I had always planned on going through school, getting a PhD, getting a job and getting a paycheck. So not working on my PhD to do this piece of software seemed like a big risk at the time.
So what convinced you to go ahead with Photoshop?
Well, it was a very fun project to work on. I was probably working 80-hour weeks on the computer, but it wasn’t really that hard. It was actually very addictive, being able to do this new magic with these images that I couldn’t do a few days ago. And it got more and more magical as it went on.
Tell me about the process of working with your brother John to develop the software.
John has much more of an outgoing personality—he’s good at talking his way into projects. He was the one who was talking to companies, doing the demos and getting feedback.
So the typical process was John would come back with an idea for some feature and I’d say, “that won’t work because….” Then I’d mull it over for a few days and figure out how to accomplish the same goal in a way that would work better. So a lot of the end features and user interfaces are mine, and a lot of the ideas for the core goals and functions came from John.
It’s hard to think of another piece of software that has had the longevity of Photoshop. Why do you think it has endured for so long?
I think the danger with a piece of software over time is that you get so many different features designed over different time periods that features and styles tend to clash with each other. We’ve largely been able to avoid that with Photoshop.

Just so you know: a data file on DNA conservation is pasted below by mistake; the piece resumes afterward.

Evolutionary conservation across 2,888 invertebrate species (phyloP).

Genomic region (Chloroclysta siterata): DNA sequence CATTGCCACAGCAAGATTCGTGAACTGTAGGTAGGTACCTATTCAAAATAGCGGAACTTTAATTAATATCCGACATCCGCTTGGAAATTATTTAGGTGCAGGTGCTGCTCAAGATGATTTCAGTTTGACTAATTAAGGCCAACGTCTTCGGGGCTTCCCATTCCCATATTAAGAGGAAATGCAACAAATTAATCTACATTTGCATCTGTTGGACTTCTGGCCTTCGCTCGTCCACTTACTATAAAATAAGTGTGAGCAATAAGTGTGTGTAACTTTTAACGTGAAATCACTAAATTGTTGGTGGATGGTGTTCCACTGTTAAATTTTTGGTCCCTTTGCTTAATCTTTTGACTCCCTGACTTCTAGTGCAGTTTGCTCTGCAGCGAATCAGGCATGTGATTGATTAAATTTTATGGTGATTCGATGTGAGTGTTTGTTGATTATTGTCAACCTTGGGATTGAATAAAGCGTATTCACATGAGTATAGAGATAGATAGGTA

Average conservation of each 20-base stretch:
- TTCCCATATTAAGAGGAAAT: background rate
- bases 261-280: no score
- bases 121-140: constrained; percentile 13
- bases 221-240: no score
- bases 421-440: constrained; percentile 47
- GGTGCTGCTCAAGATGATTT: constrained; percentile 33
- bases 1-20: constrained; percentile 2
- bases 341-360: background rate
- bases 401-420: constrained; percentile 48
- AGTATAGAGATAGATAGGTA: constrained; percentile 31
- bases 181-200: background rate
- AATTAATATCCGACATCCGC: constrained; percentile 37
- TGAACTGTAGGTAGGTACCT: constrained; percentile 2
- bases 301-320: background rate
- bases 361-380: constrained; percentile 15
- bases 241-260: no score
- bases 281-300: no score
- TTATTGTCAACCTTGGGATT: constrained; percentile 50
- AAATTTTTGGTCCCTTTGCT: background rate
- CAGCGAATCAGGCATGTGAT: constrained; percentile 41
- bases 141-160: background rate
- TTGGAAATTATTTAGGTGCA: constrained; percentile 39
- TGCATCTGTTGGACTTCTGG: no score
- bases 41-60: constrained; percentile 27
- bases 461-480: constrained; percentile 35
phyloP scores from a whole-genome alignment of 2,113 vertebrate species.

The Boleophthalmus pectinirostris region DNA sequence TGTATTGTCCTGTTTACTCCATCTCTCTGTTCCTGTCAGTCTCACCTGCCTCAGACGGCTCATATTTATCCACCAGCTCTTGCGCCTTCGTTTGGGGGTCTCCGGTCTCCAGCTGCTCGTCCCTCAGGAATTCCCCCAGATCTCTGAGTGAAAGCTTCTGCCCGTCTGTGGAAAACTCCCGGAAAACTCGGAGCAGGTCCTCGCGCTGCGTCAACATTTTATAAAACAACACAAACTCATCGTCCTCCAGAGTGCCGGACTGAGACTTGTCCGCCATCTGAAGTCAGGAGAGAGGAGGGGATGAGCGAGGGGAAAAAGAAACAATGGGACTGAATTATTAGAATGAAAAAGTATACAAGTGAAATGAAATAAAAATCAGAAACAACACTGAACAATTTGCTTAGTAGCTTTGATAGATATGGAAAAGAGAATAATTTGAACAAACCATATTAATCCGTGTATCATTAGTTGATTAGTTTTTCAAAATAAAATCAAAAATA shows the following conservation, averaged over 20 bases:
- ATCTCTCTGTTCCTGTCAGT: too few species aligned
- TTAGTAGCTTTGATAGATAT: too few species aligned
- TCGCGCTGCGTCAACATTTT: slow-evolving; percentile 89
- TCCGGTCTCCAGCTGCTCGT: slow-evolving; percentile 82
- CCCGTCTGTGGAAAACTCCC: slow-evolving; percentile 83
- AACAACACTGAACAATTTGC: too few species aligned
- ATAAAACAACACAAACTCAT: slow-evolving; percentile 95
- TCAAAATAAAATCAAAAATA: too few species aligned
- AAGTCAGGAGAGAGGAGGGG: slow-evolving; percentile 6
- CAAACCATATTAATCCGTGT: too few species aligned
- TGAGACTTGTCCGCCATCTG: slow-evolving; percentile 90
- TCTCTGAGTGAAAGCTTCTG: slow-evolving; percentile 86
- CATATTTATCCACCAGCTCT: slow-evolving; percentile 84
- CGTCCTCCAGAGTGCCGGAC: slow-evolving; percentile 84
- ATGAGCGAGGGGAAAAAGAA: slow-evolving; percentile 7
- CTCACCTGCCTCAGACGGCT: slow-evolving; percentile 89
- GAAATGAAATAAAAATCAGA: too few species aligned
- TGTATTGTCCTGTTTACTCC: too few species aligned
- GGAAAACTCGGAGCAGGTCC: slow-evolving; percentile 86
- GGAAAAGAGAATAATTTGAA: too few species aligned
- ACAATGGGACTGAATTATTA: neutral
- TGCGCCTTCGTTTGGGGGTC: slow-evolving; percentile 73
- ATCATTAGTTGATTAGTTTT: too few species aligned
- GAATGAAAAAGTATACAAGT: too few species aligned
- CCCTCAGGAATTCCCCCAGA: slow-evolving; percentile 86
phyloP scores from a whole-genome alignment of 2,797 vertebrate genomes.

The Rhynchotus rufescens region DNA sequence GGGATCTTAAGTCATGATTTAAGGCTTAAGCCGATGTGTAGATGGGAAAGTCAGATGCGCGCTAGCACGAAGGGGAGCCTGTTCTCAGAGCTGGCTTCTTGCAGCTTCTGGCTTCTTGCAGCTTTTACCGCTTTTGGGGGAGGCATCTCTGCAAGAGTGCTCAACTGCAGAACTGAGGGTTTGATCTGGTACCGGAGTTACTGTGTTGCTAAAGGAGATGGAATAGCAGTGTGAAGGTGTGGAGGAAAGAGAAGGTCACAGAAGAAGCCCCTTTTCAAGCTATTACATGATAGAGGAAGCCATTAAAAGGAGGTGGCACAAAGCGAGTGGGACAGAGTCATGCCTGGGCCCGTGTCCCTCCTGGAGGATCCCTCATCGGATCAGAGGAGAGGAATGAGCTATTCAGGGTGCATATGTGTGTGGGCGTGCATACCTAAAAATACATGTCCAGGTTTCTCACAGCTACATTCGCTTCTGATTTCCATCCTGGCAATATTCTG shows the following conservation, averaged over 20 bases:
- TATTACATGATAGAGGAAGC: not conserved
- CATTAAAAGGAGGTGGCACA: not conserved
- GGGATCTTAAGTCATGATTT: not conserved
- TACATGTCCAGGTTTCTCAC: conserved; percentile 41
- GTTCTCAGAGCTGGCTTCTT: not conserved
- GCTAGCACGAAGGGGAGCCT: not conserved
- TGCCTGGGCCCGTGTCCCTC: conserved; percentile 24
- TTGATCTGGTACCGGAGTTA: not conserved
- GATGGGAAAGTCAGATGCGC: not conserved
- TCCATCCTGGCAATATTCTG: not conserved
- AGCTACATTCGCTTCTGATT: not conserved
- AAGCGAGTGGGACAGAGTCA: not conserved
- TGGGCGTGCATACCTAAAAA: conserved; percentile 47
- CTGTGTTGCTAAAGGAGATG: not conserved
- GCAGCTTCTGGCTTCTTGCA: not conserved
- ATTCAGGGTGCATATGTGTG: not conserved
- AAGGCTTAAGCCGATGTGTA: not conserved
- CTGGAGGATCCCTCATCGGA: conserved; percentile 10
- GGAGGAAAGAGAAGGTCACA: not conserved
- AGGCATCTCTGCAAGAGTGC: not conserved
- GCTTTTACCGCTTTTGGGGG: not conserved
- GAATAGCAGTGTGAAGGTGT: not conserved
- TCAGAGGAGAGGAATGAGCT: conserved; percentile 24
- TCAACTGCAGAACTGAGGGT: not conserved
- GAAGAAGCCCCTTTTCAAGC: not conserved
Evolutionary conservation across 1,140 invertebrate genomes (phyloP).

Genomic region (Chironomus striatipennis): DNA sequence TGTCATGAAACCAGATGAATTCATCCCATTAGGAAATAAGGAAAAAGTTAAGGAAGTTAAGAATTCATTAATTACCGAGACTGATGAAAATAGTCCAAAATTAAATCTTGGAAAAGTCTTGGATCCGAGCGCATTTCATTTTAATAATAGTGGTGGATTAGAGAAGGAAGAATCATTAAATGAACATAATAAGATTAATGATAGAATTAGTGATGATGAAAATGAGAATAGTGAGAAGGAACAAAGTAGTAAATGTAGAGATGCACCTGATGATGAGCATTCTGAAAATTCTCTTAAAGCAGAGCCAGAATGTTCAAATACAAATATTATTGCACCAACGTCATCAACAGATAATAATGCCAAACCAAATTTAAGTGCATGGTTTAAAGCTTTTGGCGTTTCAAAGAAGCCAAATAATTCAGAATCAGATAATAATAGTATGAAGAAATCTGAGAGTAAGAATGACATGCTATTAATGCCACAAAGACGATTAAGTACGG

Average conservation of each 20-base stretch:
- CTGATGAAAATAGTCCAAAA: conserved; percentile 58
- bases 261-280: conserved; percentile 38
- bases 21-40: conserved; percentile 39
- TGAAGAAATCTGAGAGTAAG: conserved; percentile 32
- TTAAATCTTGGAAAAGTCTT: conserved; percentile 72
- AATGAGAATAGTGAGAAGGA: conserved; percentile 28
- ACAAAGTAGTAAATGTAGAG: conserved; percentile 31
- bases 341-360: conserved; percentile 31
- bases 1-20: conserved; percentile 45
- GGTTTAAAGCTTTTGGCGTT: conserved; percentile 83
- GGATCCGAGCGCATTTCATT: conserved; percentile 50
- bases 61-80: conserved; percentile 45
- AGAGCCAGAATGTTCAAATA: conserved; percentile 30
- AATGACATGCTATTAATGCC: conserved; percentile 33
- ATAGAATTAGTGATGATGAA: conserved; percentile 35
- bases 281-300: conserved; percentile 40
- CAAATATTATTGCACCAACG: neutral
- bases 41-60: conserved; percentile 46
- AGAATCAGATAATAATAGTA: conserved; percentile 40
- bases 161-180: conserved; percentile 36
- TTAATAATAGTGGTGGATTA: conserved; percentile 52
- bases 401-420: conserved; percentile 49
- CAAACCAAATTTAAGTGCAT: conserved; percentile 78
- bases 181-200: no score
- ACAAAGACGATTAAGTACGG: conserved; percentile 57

We also kind of lucked out because the hardware people use has gotten dramatically better. Images are now very easy to capture and use, there are so many ways of getting images out and of course the whole Internet phenomenon. That all happened after Photoshop was established, and we’ve been able to innovate and add new functions to take advantage.
What do you think is the most exciting area of the business right now?
People are sort of awash in images right now because of digital cameras, and the big technological change is trying to cope with them. All the devices, how to show images to others and the concept of having images in the cloud and synced up to your devices. There are a lot of companies that want to do that, so it’s going to be interesting.
What has surprised you most over the years?
That Photoshop has been so incredibly successful. It’s hard to fathom how successful it actually has been. It still surprises me when I’m watching some random movie or TV show and hear the name, or when I walk into a bookstore and see the Photoshop shelf.
Most of the time I can live my life and ignore it. I think ‘I’m just a regular person and I have this job.’ But those are the two times when it hits home.
Are you still involved in photography?
When digital cameras and inkjet printers became really high quality, it inspired me as an amateur photographer. So for the last 12 years or so, I’ve been doing a lot of wildlife and landscape photography. I try to take two or three trips a year.
What advice would you give to someone who’s considering a career in the software business?
Don’t do something unless you enjoy working on it and it inspires you. People think I had this grand plan for Photoshop, but the reality is that it was a project that I was very passionate about because it was fun.
See Thomas Knoll’s photography from around the world on his website, TKnoll.com.